SINGAPORE - THE Singapore Kindness Movement (SKM) is urging people to stay civil when objecting to views that they disagree with or may find offensive.
Its call comes after the Media Literacy Council had similarly called on netizens to be respectful and responsible online, following the violent and threatening remarks made against teenager Amos Yee.
Yee, 16, had posted on social media a video peppered with vulgarity and insults against the late founding Prime Minister Lee Kuan Yew and Christianity.
But the backlash he received "is neither a proportionate response, nor the mark of a civilised society", said the SKM in a statement posted online this week.
"Tasteless videos and posts are no excuse for responding with vindictive attacks and threats of unspeakable violence... Vengeance is not justice.
"The way we respond to offence can reflect more poorly on ourselves than the original offender," it added.
Yee was charged on March 31 with attacking Christianity, transmitting an obscene image, and making an online video with remarks about Mr Lee that offended viewers.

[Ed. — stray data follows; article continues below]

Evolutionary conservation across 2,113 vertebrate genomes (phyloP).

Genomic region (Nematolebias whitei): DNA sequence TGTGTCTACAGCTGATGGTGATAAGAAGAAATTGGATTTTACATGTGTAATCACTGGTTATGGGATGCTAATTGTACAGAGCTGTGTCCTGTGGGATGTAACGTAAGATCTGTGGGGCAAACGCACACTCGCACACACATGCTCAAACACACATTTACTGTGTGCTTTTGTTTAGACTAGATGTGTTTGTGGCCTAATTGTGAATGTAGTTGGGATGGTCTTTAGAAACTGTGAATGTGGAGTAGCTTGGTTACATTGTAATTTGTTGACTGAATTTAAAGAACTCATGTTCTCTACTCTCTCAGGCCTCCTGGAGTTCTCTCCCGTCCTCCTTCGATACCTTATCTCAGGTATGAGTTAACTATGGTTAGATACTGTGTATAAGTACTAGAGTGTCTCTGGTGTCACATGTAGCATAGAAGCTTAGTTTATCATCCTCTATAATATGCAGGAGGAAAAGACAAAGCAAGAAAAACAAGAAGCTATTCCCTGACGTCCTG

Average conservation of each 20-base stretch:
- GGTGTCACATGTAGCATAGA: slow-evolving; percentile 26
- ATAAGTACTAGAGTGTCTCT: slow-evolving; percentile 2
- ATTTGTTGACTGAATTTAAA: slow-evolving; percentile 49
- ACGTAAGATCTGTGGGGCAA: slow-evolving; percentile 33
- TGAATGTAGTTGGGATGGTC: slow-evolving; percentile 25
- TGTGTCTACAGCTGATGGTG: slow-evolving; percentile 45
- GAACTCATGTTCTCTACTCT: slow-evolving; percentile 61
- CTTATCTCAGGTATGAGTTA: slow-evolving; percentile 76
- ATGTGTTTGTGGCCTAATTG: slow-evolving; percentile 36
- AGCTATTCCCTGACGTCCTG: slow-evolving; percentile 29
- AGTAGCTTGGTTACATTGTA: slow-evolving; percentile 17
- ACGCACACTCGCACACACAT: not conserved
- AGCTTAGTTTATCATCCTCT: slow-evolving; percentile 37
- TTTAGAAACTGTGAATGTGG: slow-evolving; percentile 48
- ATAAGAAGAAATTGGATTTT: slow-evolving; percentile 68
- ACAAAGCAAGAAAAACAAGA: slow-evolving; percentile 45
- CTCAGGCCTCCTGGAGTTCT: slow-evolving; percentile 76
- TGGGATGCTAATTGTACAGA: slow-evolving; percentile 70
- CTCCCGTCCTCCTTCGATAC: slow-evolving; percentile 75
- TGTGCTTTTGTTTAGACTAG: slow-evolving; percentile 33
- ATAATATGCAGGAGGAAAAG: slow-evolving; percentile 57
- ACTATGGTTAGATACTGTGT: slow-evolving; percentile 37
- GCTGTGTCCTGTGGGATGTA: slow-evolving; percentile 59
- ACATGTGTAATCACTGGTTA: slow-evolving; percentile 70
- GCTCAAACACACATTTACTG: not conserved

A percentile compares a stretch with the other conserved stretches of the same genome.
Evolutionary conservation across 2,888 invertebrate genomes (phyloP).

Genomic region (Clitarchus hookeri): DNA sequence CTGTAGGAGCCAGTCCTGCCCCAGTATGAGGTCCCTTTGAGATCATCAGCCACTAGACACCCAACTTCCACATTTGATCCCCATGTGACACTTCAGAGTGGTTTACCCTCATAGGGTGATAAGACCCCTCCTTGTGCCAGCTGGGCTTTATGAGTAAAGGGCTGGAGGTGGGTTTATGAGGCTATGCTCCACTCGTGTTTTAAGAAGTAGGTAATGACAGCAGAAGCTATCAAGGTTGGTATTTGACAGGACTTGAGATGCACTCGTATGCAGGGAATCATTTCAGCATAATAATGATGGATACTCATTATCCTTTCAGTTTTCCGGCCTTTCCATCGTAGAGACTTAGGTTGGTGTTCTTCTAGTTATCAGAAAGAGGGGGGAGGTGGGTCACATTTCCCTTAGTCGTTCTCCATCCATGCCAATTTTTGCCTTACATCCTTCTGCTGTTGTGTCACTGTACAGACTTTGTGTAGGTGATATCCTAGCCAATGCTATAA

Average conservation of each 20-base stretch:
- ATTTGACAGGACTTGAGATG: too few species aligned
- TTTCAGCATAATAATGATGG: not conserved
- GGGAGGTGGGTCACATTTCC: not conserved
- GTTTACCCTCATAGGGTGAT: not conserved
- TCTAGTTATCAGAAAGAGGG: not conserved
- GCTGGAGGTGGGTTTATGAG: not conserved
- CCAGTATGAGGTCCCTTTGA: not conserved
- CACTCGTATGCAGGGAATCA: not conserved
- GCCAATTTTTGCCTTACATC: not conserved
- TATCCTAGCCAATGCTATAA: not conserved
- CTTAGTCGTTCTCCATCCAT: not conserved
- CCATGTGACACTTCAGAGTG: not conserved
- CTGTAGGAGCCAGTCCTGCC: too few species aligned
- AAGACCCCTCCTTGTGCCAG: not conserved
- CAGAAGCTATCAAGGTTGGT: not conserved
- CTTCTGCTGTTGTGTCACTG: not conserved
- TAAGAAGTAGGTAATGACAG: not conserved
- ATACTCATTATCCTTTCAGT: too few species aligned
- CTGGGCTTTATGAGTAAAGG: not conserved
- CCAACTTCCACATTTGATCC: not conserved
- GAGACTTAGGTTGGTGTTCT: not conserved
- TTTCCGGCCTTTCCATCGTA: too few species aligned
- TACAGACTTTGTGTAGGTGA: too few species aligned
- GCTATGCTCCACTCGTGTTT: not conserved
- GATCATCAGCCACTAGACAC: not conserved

The SKM said that instead of addressing the seriousness of his actions, the responses were tantamount to the "raising of pitchforks" and "people baying for blood".
"We can disagree and still remain civil... We must, if we want to live as a society that is mature in dealing with things we don't like or agree with," it added.
The Media Literacy Council, which helps educate people on how to use the Internet, earlier this month gave tips on how people can stay civil online when disagreeing with others.
It made its call after some people made disparaging remarks about Yee as well as his parents.
In one instance, a Facebook post by a Mr Jason Tan Kok Whee has led to an undisclosed person making a police report against him on Tuesday.
Police confirmed the report had been filed but declined to give further details.
A People's Association spokesman confirmed Mr Tan is a grassroots leader in Telok Blangah, adding that the PA will take necessary action depending on the outcome.
The SKM's associate general secretary Cesar Balota told The Straits Times on Friday that it was prompted to issue the statement by the uncivil remarks of the "online lynch mob".
The attacks on Yee were not an isolated case, he added, citing Ms Amy Cheong, who was sacked by the National Trades Union Congress and left Singapore after her offensive remarks about Malay weddings drew incensed criticisms online.
Said Mr Balota: "There's a worrying trend that when some people make mistakes, an online lynch mob comes after them.
"We're of course entitled to our objections, but they should be made in a civil manner. Once you start hurling threats and insults, then you don't end up talking things out."